That afternoon my host sister and host mother and I returned to Nagoya, where we spent the night and cleaned the house the next morning. My host father was working that day, so we went to the hair salon with the dogs and he was kind enough to cut Hana's and my hair. I didn't change my hair style, but I got it trimmed and thinned. One thing about asian hair is that it's very thick, so hairdressers here tend to go wild with the thinning shears. It feels really nice to have hair that's light and easy to dry without being so unruly. I always beg North American hair stylists to do the same when I'm getting my hair cut, but they're never quite enthusiastic enough. My host father also used heated curlers that curled my hair in less than 5 minutes and achieved quite a nice effect. Apparently they're only $40 or so, so I may have to resist the temptation to get some for myself.

Yay new hairstyle.

I once told my host father that a lot of male stylists in Canada were gay and it was rarer to find a male stylist working in a salon. He seemed rather amused by this, since he told me that in Japan the distribution of male and female stylists is about equal. He has since happily relayed this Canadian fact to the other stylists he works with, with the reaction usually being "not me!" and a sort of put-out bemusement.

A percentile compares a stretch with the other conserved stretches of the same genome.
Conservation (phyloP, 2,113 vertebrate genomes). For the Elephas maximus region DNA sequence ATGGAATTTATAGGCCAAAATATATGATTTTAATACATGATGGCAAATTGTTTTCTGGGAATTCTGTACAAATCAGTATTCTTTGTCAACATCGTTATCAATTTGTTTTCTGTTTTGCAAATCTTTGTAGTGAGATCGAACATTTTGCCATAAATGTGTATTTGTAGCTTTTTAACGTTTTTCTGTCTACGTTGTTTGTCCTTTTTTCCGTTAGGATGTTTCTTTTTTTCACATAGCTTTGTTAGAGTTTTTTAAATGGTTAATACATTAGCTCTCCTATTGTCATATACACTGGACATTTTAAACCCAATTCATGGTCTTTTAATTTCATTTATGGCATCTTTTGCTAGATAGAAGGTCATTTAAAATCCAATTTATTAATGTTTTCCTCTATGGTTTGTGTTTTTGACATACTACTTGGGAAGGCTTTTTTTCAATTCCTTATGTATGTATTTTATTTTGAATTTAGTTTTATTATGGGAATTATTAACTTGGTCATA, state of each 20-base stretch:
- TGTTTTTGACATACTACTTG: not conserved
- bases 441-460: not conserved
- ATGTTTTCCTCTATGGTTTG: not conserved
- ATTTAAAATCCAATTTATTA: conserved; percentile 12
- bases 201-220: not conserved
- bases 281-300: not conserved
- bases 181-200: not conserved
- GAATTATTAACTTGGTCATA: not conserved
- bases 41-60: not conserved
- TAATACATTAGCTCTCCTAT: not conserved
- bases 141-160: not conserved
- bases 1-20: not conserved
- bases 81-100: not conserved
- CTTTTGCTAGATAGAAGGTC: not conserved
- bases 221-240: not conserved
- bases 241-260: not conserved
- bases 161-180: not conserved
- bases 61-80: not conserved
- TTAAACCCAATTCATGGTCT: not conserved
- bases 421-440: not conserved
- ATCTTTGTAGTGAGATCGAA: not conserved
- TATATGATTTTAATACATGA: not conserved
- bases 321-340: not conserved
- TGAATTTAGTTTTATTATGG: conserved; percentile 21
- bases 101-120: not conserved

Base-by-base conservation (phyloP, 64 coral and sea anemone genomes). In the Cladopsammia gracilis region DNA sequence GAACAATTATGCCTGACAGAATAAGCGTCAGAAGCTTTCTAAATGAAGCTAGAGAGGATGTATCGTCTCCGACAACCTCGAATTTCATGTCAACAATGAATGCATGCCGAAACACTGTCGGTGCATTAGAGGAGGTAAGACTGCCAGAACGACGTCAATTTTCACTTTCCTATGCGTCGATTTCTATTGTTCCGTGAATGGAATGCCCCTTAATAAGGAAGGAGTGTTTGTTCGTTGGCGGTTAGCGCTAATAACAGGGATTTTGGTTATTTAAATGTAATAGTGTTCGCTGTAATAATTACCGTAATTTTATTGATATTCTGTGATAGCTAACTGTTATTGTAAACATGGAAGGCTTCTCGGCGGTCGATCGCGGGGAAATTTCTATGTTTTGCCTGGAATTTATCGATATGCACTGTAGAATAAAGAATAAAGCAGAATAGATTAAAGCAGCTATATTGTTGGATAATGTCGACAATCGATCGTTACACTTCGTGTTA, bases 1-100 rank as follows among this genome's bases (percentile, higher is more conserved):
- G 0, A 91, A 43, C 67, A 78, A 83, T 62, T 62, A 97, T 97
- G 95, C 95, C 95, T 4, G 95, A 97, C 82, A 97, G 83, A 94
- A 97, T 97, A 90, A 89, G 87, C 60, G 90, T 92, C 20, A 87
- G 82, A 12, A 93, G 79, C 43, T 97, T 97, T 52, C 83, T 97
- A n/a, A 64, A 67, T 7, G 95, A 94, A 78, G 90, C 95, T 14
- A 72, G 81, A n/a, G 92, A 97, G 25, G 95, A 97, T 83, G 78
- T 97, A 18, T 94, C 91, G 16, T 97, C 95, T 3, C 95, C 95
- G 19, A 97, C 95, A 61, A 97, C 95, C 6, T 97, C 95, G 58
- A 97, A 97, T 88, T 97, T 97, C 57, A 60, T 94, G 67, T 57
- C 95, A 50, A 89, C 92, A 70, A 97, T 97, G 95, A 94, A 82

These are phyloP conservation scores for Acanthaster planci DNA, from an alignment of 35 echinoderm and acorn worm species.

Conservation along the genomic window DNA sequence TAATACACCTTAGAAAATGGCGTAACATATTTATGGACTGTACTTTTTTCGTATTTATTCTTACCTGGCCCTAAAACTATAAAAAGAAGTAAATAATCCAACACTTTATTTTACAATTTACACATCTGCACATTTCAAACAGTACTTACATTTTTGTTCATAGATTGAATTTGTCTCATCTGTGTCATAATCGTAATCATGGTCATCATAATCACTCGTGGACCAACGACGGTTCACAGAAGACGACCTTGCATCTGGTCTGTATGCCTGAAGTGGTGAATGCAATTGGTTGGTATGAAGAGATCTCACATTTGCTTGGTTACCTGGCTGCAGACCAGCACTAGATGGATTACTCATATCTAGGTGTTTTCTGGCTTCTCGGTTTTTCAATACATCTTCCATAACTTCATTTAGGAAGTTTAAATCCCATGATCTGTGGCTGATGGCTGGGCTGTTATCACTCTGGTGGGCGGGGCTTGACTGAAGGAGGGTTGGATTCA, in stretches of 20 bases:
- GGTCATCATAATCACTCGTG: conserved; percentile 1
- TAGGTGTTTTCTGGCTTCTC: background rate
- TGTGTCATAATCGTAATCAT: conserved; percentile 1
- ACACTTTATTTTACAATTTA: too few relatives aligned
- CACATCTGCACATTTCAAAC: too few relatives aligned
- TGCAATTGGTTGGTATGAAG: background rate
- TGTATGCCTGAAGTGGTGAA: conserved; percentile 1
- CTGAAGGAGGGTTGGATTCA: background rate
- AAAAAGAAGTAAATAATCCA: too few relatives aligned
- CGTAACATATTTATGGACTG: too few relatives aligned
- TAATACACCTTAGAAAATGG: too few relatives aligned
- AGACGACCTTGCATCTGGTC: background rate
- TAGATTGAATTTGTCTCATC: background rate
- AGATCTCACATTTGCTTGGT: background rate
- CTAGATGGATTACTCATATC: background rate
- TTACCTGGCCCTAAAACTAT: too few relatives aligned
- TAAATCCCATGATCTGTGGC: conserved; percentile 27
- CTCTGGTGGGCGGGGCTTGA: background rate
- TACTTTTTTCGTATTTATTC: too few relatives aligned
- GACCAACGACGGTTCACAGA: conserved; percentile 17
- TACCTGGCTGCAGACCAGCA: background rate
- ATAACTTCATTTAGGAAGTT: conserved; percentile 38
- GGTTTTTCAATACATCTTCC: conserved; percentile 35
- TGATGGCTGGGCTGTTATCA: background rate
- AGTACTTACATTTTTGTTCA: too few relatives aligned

My host mother and sister and I waited at the family's older house in Kasugai for Katsu-san to finish work. When he arrived we drove with the dogs to Ichinomiya, getting lost and ending up in nearby Gifu-ken.

Upon arrival I got the chance to play the piano again, now with full sound capacity though rather out of tune. For New Years we watched a music special on TV, ate a very traditional Japanese New Years dinner, stuffed ourselves with chocolate, and waited until midnight. A news broadcast informed us that the phone service would cut out around midnight from so many people calling their families and relaying New Years messages to their business associates and acquaintances to express the desire for good relations throughout the coming year.

New Years feast, though all Japanese meals have a million dishes.

My host family as well as my host mother's father and sister.

Annoying but irresistibly cute doggie Mocha.

The household shrine. My host mother's mother died when she was young, so there's a picture of her above the alter. Her father also made an offering of rice, though I'm not sure if that's regular or just a New Years thing.

I was pretty tired by the time it hit midnight, so I looked outside at the stars before going to bed and was surprised to see a considerable amount of cars and people. I assumed they were heading back from somewhere, but I was informed by my host mother and her sister that people often go to shrines after midnight to pray for luck in the New Year. I fell asleep shortly after, my New Years messages failing to reach their intended recipients.